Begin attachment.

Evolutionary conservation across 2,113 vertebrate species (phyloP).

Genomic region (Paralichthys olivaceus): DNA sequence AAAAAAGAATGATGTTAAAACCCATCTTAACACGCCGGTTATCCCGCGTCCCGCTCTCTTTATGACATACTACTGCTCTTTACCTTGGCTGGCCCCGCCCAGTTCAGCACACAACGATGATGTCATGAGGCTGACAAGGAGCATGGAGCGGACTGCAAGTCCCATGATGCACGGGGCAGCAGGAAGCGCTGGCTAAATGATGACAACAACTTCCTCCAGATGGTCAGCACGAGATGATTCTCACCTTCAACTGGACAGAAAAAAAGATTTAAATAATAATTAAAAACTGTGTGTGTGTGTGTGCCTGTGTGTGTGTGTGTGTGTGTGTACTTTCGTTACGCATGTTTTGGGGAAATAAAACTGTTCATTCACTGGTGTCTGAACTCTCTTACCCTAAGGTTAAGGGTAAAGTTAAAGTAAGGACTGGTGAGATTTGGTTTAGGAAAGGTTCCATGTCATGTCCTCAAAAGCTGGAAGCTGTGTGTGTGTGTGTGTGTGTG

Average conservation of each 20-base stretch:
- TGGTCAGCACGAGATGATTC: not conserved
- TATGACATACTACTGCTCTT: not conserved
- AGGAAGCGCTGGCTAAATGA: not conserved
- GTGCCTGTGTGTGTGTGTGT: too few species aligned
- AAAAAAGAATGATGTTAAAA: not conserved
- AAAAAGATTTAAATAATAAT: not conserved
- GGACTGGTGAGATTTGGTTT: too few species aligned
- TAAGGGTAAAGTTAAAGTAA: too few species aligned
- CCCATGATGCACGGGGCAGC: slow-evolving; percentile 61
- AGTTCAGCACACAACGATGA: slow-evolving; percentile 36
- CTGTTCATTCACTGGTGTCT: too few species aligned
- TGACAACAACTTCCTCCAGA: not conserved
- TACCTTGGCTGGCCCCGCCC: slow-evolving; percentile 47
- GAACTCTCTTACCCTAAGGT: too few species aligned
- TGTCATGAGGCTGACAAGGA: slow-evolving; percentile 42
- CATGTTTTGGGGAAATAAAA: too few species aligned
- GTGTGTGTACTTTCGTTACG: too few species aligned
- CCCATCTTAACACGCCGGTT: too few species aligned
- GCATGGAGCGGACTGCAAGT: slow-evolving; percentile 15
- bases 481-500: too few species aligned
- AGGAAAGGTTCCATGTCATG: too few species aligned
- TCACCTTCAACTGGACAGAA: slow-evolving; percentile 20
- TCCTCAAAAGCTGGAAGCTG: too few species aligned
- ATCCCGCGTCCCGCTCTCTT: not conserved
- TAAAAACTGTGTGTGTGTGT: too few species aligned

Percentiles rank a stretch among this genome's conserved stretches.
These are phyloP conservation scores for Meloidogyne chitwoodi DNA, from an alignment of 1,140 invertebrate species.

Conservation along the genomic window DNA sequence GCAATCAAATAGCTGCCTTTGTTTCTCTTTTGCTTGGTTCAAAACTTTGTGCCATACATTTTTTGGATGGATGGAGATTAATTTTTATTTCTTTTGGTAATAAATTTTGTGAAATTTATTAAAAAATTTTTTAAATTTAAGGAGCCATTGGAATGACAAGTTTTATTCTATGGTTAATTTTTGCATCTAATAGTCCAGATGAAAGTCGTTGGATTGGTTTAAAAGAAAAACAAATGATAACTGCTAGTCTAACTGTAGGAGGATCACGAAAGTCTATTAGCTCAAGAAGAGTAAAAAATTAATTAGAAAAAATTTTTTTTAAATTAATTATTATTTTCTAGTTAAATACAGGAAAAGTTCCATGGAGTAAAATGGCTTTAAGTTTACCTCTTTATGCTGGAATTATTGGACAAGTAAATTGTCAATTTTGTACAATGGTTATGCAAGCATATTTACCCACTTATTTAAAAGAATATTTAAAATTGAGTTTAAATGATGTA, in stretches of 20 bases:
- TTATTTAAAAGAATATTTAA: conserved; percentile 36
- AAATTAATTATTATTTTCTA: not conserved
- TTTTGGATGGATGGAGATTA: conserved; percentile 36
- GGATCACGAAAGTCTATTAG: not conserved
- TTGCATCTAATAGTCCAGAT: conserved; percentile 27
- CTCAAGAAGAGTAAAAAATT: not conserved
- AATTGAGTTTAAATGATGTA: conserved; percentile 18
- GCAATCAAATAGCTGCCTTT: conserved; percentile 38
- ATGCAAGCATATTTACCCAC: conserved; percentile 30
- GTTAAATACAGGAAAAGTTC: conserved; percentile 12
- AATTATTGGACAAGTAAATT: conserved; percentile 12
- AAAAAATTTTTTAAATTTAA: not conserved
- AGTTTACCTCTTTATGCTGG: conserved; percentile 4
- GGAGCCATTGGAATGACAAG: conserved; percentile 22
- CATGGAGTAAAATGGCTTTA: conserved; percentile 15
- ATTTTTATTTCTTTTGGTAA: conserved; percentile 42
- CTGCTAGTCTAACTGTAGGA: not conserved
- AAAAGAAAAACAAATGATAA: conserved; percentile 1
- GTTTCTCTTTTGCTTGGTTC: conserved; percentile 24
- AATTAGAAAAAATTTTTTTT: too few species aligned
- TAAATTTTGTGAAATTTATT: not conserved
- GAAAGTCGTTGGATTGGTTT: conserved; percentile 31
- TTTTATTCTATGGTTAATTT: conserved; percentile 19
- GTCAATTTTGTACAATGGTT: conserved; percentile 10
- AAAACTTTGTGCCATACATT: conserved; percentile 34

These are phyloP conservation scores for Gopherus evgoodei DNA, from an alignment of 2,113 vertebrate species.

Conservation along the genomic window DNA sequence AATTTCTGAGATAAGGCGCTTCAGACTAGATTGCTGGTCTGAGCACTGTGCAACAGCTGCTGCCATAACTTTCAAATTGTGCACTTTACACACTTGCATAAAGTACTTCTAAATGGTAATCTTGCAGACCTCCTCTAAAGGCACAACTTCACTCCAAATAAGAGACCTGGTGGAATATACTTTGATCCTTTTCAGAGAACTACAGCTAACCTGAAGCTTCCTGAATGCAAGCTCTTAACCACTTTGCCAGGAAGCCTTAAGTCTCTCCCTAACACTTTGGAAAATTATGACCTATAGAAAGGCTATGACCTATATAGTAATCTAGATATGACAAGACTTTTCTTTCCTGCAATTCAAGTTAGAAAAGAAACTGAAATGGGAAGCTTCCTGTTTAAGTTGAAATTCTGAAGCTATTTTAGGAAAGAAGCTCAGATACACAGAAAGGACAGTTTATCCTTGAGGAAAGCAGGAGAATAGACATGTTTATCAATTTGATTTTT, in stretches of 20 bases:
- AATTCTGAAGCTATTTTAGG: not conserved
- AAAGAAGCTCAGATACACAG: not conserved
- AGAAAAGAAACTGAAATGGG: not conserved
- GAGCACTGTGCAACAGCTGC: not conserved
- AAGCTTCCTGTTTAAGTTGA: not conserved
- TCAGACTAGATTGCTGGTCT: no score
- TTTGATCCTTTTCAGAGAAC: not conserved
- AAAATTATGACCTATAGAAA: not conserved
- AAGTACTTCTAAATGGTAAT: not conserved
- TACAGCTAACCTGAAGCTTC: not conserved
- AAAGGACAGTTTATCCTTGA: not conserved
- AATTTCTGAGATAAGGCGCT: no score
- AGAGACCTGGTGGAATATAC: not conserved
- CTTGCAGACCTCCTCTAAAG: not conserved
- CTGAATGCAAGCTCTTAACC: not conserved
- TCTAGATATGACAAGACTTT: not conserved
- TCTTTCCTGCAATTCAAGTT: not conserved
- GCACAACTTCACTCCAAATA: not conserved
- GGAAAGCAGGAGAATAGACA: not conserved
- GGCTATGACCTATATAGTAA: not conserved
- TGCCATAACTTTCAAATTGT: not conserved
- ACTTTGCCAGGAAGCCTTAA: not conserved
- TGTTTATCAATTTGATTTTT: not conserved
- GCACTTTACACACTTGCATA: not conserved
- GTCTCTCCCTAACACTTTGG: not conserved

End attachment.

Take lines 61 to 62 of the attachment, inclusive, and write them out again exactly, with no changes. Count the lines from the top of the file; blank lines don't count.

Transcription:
- AGAAAAGAAACTGAAATGGG: not conserved
- GAGCACTGTGCAACAGCTGC: not conserved